By the insolubilization of enzyme or cells we means that the enzyme or cells are held by the polymer so that enzyme or cells may be employed in the enzyme reaction many times or continuously.
The reason why the polymerization is carried out at a low temperature is as follows: The enzyme and the bacterial cells are instable or are likely to be deactivated, so it is necessary that the polymerization of monomer be carried out at a low temperature for insolubilizing the enzyme or cells. Therefore, the use of ionizing radiation as polymerization means is critical for allowing the polymerization to occur at a low temperature.
A crystallizable monomer is in a crystalline state at a temperature less than 0° C.
Polymerizability of a crystallizable monomer is lowered at a temperature less than 0° C., because molecular motion of the monomer is restricted by formation of the crystal lattice at this temperature. In addition, the crystallizable monomer is not a homogeneous dispersion medium, that is the mixture of the crystallizable monomer and the enzyme, etc. does not become a homogeneous dispersion in which he enzyme, etc. is uniformly dispersed. Therefore, when the mixture of the crystallizable monomer and the enzyme, etc. is polymerized at a temperature less than 0° C., the enzyme, etc. is not firmly entrapped in the resulting polymer.
On the other hand, the vitrifiable monomer of the present invention is not in a crystalline state at a temperature less than 0° C., but is in the supercooled state at the temperature. Polymerizability of the vitrificable monomer is very great at a temperature less than 0° C., because the molecular motion of the monomer is not restricted.
In addition, when the vitrifiable monomer employed in the present invention is cooled to a temperature less than 0° C., the monomer becomes a highly viscous liquid in a supercooled state. The enzyme, etc. is uniformly dispersed in the monomer in a highly viscous liquid. Therefore, when the mixture of the highly viscous monomer and the enzyme is polymerized at a low temperature, the enzyme, etc. can be firmly entrapped in the resulting polymer.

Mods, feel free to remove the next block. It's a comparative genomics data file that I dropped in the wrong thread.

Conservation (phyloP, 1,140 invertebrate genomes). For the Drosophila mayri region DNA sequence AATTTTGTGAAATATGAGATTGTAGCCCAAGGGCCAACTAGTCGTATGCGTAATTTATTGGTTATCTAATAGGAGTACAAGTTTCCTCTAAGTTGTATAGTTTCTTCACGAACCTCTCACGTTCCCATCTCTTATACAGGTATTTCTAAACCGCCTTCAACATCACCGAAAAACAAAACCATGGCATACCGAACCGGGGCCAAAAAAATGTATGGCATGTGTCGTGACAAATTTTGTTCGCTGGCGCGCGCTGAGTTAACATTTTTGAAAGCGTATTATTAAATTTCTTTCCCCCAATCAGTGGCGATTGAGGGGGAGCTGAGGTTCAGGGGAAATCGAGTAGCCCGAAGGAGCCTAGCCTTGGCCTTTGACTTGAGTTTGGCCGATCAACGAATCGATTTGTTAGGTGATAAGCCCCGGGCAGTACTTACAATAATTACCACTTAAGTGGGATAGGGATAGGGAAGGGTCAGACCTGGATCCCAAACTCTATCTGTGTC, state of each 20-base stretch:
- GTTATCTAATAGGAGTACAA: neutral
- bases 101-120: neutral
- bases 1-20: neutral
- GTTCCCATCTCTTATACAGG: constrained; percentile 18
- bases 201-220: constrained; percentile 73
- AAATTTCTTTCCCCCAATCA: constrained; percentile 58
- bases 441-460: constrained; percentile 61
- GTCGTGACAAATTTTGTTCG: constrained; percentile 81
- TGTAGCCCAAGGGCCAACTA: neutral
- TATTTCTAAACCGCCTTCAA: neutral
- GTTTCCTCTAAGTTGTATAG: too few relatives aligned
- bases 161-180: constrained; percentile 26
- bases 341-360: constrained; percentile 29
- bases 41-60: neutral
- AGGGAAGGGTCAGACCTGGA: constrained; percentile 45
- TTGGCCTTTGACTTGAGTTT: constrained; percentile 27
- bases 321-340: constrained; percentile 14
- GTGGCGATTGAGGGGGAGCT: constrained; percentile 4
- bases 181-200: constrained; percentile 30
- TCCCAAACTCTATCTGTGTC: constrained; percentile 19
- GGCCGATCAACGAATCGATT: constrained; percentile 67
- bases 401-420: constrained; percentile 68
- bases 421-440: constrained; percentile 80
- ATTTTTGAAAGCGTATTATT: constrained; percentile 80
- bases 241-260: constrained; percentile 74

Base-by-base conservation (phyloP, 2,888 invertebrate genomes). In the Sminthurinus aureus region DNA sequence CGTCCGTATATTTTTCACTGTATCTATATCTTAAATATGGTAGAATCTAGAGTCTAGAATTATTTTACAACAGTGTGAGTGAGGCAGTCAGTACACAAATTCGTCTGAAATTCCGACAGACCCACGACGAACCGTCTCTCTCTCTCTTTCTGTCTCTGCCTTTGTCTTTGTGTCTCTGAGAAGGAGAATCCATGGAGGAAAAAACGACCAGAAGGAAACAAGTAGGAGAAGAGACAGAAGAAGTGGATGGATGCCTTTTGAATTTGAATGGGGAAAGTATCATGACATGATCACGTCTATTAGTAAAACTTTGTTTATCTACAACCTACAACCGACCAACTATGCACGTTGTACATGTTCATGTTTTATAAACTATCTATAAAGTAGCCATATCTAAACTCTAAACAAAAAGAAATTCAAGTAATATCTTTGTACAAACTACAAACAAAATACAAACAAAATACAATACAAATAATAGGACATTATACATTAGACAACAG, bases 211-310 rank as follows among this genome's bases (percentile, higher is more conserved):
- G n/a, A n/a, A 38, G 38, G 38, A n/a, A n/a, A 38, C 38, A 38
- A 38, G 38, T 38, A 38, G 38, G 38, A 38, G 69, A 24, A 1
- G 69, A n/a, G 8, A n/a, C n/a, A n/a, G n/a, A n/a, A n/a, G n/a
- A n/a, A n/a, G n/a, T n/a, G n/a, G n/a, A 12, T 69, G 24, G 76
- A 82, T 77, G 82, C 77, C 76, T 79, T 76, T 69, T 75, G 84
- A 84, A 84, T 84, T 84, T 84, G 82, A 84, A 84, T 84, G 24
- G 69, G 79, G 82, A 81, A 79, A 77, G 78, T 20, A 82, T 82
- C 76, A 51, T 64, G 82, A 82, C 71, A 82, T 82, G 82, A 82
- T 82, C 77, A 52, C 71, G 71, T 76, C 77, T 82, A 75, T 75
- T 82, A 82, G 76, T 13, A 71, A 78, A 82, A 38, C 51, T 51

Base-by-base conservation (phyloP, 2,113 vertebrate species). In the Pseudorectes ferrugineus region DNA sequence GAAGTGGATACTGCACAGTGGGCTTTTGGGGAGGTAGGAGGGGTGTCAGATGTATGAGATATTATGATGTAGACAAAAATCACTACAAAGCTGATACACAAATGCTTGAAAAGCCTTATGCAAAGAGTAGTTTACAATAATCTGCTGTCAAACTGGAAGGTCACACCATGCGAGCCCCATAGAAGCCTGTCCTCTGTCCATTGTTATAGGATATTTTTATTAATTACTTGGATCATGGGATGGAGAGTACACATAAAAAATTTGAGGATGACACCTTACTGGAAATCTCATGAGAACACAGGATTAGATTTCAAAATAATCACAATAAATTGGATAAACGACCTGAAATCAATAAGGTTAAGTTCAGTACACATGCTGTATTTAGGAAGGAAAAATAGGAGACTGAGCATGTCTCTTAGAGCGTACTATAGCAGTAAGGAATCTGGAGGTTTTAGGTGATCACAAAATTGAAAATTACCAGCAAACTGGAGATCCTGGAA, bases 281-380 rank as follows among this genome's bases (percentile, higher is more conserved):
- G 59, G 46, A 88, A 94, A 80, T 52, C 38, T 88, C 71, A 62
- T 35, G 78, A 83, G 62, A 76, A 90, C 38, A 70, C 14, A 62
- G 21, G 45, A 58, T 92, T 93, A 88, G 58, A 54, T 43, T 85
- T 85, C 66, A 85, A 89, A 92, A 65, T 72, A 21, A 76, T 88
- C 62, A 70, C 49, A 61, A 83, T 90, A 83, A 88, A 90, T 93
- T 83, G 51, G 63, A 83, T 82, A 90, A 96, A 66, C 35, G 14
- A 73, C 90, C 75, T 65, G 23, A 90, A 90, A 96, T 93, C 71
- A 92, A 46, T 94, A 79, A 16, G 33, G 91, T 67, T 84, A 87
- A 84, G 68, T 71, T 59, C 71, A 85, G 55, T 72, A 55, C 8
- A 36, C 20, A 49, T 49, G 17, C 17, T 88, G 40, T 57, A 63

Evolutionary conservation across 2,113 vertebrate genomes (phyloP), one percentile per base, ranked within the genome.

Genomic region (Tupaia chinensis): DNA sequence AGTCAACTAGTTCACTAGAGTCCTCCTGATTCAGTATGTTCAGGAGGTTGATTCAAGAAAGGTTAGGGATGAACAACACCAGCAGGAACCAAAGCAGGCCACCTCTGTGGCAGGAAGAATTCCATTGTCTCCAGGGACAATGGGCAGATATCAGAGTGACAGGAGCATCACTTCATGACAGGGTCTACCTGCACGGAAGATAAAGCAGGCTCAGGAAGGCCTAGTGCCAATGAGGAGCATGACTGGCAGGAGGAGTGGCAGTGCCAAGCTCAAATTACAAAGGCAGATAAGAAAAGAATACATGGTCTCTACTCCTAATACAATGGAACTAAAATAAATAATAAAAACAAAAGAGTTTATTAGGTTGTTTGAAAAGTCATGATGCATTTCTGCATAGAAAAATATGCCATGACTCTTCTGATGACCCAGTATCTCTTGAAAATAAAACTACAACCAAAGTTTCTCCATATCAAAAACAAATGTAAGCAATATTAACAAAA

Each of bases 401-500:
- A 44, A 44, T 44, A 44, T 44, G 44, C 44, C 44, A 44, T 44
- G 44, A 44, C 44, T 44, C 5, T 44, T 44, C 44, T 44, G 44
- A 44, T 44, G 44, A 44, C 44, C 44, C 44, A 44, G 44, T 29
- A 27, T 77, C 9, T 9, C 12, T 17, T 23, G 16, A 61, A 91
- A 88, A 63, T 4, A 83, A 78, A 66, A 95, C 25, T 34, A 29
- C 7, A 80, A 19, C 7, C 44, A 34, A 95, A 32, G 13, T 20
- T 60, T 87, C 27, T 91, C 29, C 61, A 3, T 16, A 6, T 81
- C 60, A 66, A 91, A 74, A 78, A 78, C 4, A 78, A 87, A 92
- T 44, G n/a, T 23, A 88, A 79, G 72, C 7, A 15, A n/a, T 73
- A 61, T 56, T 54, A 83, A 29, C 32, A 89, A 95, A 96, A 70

The present invention is further illustrated, but in no way limited, by the following Examples. The percent and part are based on weight unless otherwise specified.
Thirty parts of glucose isomerase, 40 parts of Kanuma soil, 100 parts of a buffer solution and 45 parts of hydroxyethyl methacrylate were thoroughly mixed to obtain a uniform dispersion. The resulting dispersion was irradiated with gamma-rays from cobalt 60 having a dose rate of 5×105 R/hr at a total dose of 106 R at a temperature of -78° C. to polymerize the monomer. The resulting composition was powderized. The powderized composition was added to a 50% solution of glucose in a solution containing 0.01 M of MgSO4.7H2 O. The glucose was converted to fructose at pH of 7 batchwise. Four ml of sample was withdrawn from the resulting, and the sample was rendered colored through cystein-carbasole reaction. The amount of fructose thus formed was determined from color comparison of 560 mμ, whereby the activity of the composition prepared according to this Example was calculated.
Control test was effected by following the above experiment except that the enzyme was used in the state of solution. Similarly, the activity of the enzyme solution was obtained. The ratio of the activity of the enzyme-polymer composition of the present invention obtained in Example 1 to the activity of the enzyme solution was 90%. Even when the enzyme reaction was repeatedly carried out many times by using the same composition, the activity of the composition was not lowered.
Thirty parts of glucose isomerase, 40 parts of Kanuma soil, 110 parts of a buffer solution and 40 parts of hydroxymethyl methacrylate were thoroughly mixed to obtain a uniform dispersion. The resulting dispersion was irradiated with gamma-rays from cobalt 60 having a dose rate of 1×106 R for an hour at a temperature of -78° C. to polymerize the monomer. The resulting composition was powderized. The powderized composition was packed in a column having a diameter of 1.5 cm and a length of 2.0 cm. A 50% solution of glucose in a solution containing 0.01 M of MgSO4.7H2 O was passed through the column at a space velocity of 1 at 65° C. for one month to convert glucose to fluctose. The conversion was 40% at the start of the reaction; whereas the conversion was 30% at the end point of the reaction.
The procedure of Example 1 was repeated except that Kanuma soil is not used. The ratio of the activity of the enzyme-polymer not containing any adsorbent obtained in Comparative Example 1 to the activity of the enzyme solution was 58.5%.
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|U.S. Classification||435/176, 435/181|
|International Classification||C12N11/14, C12N11/04, C12N11/08|